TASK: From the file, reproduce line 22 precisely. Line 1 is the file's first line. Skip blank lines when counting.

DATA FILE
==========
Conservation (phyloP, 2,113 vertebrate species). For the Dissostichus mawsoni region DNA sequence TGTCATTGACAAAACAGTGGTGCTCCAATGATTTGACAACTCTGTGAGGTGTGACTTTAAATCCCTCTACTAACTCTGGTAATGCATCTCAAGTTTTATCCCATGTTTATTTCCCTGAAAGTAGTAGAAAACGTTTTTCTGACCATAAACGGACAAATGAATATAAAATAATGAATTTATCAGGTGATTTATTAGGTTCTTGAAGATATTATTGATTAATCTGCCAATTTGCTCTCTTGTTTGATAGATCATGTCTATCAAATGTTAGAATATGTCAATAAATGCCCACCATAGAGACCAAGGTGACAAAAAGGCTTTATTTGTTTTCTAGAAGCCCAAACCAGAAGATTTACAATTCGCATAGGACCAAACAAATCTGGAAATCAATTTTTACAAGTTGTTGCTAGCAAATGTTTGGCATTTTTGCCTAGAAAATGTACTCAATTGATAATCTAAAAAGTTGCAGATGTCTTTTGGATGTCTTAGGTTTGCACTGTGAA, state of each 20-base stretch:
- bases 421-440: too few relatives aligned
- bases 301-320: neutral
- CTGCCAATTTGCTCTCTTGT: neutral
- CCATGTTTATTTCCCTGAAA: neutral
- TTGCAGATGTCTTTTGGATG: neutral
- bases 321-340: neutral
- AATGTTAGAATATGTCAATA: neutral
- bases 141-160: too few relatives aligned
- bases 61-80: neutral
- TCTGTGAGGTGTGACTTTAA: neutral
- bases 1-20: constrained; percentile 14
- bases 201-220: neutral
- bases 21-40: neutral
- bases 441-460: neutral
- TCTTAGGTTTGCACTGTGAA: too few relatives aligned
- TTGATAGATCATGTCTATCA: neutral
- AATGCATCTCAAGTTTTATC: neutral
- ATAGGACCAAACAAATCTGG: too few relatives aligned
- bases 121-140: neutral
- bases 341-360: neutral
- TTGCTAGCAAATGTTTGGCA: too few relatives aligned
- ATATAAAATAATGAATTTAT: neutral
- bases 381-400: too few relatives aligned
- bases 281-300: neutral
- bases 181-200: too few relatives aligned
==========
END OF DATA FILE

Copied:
- TTGCTAGCAAATGTTTGGCA: too few relatives aligned